Rogues Guide to Shakes on Film

#7: Shakespeare in Love (1998)

Sooner or later, we had to talk about Shakespeare in Love.


This is kind of the British version of a Hollywood-does-Shakespeare treatment.

Joseph Fiennes, brother to Ralph Fiennes, plays Shakespeare.


Rupert Everett plays the playright Philip Marlow. Judi Dench plays an imperious Queen Elizabeth.

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Simon Callow plays the Master of the Revels. Martin Clunes plays the actor Richard Burbage. Imelda Staunton plays the real-world equivalent of Juliet’s nurse. Colin Firth, who graduate students in my day pined over as Mr. Darcy in the BBC Pride and Prejudice, plays the monstrously-arrogant Lord Wessex.

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Tom Wilkinson plays Hugh Fennyman.

Geoffrey Rush, who is Australian, plays theatre-owner Philip Henslowe.


From Hollywood, Gwyneth Paltrow plays Viola De Lesseps, and Ben Affleck plays Ned Alleyn, actor extraordinaire.

The premise is that Shakespeare is a scattered genius who stole ideas and lines from the very atmosphere of London, and the plot of Romeo and Juliet from the love affair he was having at the time. For hardcore Shakespeareans, there is an abundance of inside jokes.

Of course, the entire film is an inside joke—the Elizabethan period is both worshipfully recreated and occasionally undercut by a postmodern understanding of history and psychology.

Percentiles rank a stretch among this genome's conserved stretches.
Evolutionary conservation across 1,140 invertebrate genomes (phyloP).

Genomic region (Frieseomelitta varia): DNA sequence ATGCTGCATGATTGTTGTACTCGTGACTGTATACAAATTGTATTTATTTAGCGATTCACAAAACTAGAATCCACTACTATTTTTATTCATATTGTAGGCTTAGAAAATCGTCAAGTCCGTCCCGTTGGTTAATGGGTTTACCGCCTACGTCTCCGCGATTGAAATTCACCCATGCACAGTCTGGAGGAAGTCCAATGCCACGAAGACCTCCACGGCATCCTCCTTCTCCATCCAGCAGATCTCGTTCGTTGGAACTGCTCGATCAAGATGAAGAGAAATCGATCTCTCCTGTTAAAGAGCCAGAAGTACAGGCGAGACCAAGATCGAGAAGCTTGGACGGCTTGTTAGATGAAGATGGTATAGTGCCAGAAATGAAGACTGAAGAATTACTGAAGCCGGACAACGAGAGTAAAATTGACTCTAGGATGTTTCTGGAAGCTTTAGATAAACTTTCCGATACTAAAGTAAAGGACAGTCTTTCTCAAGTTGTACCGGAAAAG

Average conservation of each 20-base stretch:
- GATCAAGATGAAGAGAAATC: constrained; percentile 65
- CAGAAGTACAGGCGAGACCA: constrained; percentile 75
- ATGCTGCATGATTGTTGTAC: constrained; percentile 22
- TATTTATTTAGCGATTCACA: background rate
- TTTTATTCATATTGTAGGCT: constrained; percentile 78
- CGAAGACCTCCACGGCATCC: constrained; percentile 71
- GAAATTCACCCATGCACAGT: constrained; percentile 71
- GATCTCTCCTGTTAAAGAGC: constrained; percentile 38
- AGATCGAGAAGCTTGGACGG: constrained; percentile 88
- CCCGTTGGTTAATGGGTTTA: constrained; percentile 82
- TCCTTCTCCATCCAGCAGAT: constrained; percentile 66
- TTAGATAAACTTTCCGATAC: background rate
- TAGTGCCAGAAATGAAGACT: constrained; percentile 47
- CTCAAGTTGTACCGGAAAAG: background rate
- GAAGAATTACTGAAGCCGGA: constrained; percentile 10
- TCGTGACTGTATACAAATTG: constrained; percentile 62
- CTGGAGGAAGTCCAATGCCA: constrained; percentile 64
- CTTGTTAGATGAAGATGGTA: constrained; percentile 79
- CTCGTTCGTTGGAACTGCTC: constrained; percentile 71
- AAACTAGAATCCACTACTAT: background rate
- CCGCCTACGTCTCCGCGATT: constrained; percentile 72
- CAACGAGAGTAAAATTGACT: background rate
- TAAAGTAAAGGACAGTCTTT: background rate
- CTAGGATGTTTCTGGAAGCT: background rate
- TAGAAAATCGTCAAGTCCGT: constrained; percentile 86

Tom Stoppard co-wrote Shakespeare in Love with Marc Norman, a mysterious television and film writer who wrote an episode of Mission Impossible in 1970, and directed three episodes of White Shadow. Marc Norman has a decade-long gap in his career from 1985 to 1995. In that mid-nineties return, he wrote the Geena Davis pirate-epic Cutthroat Island.

Cutthroat Island

Shakespeare in Love won the best picture Oscar for 1998. I like it anyway.

What I want to know is how Stoppard and Norman collaborated on the script. The idea that Shakespeare was not some absolute literary deity was put forth in Stoppard’s 1976 play, The Fifteen Minute Hamlet (filmed in 1995), and one is inclined to believe that Stoppard did most of the work. It is that witty, despite the occasional Hollywood flourish and old-fashioned mores that one might be inclined to assign to Norman.

Then again, if the thesis of Shakespeare in Love is correct, then perhaps Norman is responsible for much of what was good in the screenplay, and dignified and ennobled Stoppard’s contributions, whatever they are.

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The occasional Hollywood moments make the film seem momentarily trite, or too contrived, but the climax of the film, and the major moments of the film, manage to be compelling work.

And the acting is top-notch. Even the Americans perform well, including Ben Affleck. Especially Ben Affleck.

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If you have watched Romeo and Juliet lately (a good version, say Franco Zeffirelli’s, and not Baz fucking Luhrmann’s), then Shakespeare in Love is a fine film, better than many more serious, straightforward adaptations of the bard’s work.

The idea of Shakespeare being a horn-dog and a playwright capable of sublime affection is a dialectic that feels about right. And its thesis—that if we are imaginative enough, we can survive love—is an impressive one.



John King (Episode, well, all of them) holds a PhD in English from Purdue University, and an MFA from New York University. He has reviewed performances for Shakespeare Bulletin.